Poll worker assignments are based on experience, political party balance, and your availability to work.  It is also important to know that the more conditions you place on your availability to work may reduce your placement options. (Example: if you must work in your home precinct, how far you are willing to travel to work or if you must work with a particular person on election day)

  • Am I able to work with my spouse or neighbor?

  • If your preference is to work with a specific person, include the person’s name on your online application in the comments section.  We will make every reasonable attempt to place you in a polling location where you can work together.

  • Will I be able to carpool with other poll workers?

  • Poll workers must be responsible for their own transportation to training class and to their assigned polling places on Election Day.  Clerks and assistant clerks should coordinate transportation so that they can travel together after closing as it is required that materials and ballots be under dual control when returned to check-in sites at the end of election day.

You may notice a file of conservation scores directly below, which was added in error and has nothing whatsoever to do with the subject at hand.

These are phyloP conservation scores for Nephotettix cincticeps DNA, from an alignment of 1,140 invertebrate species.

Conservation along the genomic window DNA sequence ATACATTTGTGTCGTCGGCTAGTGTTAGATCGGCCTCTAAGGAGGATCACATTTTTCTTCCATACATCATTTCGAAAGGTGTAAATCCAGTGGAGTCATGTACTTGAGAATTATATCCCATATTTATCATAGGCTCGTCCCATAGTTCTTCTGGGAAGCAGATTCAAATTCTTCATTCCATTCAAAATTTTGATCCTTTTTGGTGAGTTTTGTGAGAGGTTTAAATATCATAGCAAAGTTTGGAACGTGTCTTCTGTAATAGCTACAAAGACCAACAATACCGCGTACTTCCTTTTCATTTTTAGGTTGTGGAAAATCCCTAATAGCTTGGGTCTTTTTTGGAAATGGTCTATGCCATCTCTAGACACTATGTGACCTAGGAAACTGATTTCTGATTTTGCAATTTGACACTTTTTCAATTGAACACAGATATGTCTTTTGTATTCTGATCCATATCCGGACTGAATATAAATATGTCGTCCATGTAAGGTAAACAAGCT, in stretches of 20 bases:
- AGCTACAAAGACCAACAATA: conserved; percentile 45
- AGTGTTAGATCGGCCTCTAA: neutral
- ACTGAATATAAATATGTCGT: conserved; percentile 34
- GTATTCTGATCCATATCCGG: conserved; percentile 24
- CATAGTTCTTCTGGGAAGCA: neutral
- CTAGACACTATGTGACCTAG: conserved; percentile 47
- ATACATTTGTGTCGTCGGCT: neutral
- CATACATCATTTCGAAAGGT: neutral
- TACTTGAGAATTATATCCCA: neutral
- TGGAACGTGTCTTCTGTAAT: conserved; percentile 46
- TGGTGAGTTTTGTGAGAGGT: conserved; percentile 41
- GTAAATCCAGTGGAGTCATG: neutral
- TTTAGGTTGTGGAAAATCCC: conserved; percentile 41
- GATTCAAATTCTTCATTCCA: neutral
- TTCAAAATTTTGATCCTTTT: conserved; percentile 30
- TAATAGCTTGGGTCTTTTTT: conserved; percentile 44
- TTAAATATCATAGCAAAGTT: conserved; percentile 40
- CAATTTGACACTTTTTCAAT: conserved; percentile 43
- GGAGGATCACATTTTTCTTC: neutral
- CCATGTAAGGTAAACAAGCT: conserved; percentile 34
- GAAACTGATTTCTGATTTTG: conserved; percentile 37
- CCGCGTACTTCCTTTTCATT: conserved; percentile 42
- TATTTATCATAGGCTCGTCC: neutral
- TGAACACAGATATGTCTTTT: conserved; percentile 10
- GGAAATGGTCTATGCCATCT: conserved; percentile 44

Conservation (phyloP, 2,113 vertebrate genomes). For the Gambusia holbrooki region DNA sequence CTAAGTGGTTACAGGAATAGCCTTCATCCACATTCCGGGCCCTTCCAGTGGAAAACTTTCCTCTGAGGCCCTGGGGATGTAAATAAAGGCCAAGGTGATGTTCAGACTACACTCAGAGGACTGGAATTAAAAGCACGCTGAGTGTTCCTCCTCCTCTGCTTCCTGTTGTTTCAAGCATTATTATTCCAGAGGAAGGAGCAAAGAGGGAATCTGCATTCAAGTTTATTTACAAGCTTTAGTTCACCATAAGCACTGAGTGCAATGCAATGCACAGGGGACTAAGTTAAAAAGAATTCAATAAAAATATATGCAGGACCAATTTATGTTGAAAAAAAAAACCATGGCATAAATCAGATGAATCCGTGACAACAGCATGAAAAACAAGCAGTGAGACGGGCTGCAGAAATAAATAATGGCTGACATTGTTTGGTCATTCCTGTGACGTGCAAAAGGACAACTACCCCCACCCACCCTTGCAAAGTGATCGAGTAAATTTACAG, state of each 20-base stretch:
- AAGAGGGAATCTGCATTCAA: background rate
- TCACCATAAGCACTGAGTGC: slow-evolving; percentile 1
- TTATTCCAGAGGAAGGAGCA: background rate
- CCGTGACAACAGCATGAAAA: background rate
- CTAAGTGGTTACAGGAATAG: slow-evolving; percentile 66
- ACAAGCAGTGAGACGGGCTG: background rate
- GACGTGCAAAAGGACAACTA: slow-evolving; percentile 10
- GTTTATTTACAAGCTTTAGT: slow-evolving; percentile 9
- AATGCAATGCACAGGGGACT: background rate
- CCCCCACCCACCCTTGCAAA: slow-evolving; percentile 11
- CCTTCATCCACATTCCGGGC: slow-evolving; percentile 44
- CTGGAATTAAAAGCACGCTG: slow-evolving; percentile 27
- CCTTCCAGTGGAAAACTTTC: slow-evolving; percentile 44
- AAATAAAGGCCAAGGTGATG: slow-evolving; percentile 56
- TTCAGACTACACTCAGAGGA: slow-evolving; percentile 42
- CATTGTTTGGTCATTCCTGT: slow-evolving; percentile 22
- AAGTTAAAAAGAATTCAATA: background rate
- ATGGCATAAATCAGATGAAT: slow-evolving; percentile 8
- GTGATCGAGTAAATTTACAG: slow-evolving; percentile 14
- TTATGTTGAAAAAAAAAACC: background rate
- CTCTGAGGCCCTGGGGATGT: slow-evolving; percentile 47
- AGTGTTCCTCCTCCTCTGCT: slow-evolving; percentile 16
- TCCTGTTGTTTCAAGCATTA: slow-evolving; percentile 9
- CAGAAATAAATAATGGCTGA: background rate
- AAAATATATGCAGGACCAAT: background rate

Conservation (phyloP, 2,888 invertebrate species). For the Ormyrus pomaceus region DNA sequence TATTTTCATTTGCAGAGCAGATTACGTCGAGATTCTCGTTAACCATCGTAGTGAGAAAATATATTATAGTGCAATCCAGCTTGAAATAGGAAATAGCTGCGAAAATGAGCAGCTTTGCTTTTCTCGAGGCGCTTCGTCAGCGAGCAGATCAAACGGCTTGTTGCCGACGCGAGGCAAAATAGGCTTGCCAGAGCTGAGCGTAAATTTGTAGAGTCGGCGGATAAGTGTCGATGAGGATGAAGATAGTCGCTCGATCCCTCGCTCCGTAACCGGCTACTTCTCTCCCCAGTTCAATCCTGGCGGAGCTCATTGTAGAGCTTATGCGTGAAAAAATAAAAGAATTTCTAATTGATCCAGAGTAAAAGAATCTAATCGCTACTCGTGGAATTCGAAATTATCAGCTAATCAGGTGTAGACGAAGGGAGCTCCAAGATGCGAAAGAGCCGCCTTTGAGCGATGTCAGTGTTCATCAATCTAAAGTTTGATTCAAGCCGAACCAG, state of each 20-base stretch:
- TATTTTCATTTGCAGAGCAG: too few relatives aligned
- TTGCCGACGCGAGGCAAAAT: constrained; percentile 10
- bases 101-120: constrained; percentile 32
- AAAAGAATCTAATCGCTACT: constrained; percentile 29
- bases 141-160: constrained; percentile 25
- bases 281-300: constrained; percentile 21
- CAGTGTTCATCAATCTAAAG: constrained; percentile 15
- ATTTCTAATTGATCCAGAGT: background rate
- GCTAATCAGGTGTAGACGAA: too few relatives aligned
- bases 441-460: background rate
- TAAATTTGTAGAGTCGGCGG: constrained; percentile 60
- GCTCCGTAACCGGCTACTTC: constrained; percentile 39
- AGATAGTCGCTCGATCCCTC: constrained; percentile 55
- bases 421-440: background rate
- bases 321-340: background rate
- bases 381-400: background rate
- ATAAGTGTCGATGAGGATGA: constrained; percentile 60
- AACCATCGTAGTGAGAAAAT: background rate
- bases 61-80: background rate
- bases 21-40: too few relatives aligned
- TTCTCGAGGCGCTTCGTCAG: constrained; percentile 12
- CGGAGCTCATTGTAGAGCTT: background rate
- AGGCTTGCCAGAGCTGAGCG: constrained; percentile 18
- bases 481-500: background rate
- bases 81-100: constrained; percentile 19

• Will I be able to take breaks during the day?

  • Yes. However, all breaks must be scheduled with the approval of the precinct clerk. Poll workers must remain at the polling location during election day. Poll workers are not permitted to eat, drink, read the newspaper or use electronic devices while performing their duties as poll workers. These activities may be done on scheduled breaks outside the view of voters. Smoking is not allowed inside the polling place.

  • What is my role at the poll on election day?

  • Poll workers are representatives of the Supervisor of Elections office, which is a NONPARTISAN office. Providing information, advice or comments about candidates or issues while serving as a poll worker is strictly prohibited.  Poll workers are not allowed to wear campaign buttons, T-shirts or any other item that may be considered political.